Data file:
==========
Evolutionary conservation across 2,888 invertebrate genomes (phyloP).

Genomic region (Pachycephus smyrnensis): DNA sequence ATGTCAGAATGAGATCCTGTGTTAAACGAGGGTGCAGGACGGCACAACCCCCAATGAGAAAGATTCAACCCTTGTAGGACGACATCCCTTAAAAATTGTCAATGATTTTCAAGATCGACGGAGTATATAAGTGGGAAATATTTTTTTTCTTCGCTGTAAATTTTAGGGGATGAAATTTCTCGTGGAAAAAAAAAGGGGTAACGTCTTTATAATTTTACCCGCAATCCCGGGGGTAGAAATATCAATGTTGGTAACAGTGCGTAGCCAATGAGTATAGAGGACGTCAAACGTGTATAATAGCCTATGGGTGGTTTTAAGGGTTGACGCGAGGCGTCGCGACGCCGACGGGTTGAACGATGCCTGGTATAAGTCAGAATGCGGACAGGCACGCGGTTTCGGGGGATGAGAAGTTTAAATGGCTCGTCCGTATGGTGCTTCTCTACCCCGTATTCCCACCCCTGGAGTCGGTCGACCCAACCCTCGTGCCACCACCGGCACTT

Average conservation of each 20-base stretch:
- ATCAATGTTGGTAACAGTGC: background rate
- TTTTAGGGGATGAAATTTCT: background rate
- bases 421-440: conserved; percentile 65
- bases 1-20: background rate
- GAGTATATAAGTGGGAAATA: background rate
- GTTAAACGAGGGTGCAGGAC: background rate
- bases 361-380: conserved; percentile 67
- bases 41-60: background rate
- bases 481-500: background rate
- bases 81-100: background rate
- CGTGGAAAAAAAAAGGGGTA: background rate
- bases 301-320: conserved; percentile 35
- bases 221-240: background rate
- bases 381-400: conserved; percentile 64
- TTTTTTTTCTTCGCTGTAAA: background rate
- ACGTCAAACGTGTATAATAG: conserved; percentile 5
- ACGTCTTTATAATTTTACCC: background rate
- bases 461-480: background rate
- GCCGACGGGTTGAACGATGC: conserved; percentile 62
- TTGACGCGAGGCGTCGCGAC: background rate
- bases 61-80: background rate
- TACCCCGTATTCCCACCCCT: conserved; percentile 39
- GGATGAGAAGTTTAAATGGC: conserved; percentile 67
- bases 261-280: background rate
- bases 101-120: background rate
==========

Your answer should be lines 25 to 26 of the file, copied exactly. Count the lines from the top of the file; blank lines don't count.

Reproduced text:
- TACCCCGTATTCCCACCCCT: conserved; percentile 39
- GGATGAGAAGTTTAAATGGC: conserved; percentile 67